Anthem of the Estonian Soviet Socialist Republic
|English: 'State Anthem of the Estonian SSR'|
Regional anthem of the Estonian SSR
|Adopted||20 July 1945|
21 July 1956 (modified version)
|Relinquished||8 May 1990|
|Succeeded by||Mu isamaa, mu õnn ja rõõm|
State Anthem of the Estonian SSR (1945 version)
During the decades of the Soviet occupation of Estonia, the official Estonian anthem was strictly forbidden. Throughout the years of prohibition, Lydia Koidula's poem, Mu isamaa on minu arm, with a melody by Gustav Ernesaks served as means of expressing national feelings, and was regarded as an unofficial anthem of Estonia. With the restoration of Estonian independence in 1991, the official national anthem from 1920 by Fredrik Pacius with lyrics by Johann Voldemar Jannsen was restored.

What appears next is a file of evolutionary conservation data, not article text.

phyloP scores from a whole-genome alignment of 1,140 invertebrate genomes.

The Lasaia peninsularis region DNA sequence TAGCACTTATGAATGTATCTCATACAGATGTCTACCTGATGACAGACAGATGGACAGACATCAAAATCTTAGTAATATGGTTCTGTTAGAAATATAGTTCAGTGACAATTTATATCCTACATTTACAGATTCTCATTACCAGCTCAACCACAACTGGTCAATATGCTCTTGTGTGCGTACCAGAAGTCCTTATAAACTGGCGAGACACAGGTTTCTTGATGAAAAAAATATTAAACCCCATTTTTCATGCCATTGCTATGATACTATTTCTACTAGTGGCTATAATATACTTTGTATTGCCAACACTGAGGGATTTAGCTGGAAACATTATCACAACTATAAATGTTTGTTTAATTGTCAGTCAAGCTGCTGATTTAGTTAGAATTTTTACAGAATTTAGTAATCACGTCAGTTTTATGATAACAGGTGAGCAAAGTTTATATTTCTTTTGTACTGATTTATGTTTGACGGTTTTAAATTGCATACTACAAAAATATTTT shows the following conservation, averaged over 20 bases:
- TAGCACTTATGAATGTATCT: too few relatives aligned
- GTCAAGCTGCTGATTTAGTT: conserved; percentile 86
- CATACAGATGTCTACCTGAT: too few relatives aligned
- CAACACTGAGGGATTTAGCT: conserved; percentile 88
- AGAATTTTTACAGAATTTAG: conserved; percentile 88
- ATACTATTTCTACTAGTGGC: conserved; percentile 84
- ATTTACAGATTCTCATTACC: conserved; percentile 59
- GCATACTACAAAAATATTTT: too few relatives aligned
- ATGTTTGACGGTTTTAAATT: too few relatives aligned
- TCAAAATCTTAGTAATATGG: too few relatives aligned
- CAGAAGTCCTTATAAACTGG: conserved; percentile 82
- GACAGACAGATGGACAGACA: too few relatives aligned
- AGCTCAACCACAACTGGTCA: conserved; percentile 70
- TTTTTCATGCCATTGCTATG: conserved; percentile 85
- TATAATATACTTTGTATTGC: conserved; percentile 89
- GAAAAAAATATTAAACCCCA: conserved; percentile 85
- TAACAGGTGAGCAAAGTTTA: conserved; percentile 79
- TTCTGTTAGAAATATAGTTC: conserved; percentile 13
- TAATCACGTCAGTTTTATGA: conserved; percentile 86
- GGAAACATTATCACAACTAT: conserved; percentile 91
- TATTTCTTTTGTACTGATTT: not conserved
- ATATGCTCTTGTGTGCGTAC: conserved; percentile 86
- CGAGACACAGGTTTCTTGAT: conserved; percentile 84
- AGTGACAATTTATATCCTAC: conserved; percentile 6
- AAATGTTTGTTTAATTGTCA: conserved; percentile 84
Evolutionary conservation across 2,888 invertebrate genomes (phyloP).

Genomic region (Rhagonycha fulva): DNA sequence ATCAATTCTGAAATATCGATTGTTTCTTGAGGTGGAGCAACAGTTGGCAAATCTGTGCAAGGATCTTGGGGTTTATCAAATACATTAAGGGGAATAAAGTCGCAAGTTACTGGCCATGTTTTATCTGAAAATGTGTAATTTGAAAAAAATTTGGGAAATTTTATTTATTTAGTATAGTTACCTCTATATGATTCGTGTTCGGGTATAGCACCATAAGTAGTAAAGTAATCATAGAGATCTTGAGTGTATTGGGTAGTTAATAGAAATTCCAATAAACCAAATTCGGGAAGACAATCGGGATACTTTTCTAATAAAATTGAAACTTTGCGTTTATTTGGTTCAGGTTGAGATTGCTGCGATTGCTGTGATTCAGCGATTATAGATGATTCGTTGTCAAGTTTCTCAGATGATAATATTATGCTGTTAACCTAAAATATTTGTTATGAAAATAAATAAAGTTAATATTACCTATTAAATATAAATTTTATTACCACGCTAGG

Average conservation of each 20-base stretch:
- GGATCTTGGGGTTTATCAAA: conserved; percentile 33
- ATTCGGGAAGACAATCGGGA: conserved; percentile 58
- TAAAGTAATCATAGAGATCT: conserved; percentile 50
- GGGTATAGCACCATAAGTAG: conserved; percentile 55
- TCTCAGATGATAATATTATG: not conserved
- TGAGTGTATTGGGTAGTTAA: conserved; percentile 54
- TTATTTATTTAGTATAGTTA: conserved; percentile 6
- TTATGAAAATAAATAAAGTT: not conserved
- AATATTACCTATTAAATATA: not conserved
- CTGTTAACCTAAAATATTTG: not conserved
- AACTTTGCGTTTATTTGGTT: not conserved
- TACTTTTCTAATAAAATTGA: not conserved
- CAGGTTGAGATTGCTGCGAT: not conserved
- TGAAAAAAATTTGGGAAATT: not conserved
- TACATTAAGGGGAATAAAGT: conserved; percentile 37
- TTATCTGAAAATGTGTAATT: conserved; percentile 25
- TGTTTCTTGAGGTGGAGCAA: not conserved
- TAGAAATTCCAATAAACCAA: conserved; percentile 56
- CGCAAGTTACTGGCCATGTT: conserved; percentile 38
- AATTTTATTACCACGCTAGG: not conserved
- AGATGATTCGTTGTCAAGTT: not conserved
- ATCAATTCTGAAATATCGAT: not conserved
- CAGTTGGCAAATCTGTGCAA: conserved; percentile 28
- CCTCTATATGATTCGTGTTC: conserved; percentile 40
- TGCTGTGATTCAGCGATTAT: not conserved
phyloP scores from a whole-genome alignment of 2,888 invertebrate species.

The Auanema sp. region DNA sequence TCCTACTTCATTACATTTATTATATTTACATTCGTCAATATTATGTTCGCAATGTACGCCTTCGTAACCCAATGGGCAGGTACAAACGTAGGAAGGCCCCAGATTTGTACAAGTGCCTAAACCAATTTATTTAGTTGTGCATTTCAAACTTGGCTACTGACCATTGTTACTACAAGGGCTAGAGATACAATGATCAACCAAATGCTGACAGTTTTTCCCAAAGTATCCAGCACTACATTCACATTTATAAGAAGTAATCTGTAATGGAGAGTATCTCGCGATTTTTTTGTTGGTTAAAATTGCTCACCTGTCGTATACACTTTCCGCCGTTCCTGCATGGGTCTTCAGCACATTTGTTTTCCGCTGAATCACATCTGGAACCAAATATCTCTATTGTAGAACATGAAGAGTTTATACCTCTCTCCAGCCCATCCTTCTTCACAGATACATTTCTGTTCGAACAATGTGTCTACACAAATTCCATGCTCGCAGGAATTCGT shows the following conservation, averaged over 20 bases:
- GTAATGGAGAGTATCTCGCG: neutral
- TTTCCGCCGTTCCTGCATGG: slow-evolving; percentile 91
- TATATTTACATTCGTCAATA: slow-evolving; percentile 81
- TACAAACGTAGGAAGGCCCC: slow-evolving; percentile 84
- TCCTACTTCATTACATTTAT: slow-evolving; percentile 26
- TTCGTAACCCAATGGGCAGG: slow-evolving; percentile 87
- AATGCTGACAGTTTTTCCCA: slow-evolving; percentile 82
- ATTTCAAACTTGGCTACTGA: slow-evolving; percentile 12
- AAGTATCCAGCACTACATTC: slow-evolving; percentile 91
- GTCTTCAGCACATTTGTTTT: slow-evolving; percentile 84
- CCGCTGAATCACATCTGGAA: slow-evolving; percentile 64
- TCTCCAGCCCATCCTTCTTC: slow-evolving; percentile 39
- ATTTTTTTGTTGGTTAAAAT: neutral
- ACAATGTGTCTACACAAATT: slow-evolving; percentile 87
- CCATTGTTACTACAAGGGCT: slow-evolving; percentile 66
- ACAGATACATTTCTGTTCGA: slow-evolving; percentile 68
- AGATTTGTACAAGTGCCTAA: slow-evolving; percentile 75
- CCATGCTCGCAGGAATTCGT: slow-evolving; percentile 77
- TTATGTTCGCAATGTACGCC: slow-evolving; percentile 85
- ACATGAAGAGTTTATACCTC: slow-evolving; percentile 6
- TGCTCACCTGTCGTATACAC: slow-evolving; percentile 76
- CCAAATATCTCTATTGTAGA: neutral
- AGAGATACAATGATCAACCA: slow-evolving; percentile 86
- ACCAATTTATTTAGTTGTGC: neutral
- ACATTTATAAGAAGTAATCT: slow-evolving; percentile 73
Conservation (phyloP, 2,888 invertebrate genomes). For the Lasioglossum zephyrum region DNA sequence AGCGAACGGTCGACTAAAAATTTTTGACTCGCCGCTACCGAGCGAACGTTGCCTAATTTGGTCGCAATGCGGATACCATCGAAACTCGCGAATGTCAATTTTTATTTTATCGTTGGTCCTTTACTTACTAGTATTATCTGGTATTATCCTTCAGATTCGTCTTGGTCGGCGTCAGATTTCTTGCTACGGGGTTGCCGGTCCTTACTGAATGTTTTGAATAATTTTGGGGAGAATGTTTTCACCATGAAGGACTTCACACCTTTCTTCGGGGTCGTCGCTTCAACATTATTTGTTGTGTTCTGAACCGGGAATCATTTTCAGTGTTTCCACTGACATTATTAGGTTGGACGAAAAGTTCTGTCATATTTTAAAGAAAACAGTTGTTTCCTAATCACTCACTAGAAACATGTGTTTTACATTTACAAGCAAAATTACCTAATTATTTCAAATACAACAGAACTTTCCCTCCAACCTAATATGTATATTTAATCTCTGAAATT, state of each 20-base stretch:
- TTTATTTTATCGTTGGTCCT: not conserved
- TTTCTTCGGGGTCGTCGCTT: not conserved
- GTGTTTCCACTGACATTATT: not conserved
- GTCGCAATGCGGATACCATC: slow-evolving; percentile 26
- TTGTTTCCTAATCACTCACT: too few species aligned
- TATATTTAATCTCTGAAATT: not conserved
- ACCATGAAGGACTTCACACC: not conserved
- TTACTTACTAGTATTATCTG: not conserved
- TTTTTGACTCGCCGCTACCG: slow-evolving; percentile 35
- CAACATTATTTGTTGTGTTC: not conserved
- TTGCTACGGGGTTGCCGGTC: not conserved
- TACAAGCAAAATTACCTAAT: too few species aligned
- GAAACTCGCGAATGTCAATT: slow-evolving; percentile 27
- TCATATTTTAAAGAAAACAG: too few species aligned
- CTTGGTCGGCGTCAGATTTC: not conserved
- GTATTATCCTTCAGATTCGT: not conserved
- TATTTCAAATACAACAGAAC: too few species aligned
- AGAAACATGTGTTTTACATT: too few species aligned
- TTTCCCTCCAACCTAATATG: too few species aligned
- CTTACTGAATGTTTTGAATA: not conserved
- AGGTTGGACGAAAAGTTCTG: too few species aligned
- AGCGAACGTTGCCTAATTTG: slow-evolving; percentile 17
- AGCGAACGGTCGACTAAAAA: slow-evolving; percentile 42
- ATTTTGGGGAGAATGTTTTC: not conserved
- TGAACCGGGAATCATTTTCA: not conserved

The anthem was presented to the government of the USSR on May 1944, three months after the decree of the Presidium of the Supreme Soviet of the USSR on February 3, 1944, "On the State Anthems of the Soviet Republics." 
The music of the Estonian Soviet Socialist Republic's anthem was composed by Gustav Ernesaks, and the lyrics were written by Johannes Semper. It, the anthem of the Karelo-Finnish SSR, and the anthem of the Georgian SSR were the only ones not to mention the Russian people. When Stalin died in 1953, during the De-Stalinization, the State Anthems were muted by Nikita Khrushchev alongside with the ESSR Anthem. On July 21, 1956, the third stanza of the lyrics was changed to remove mentions of Joseph Stalin.
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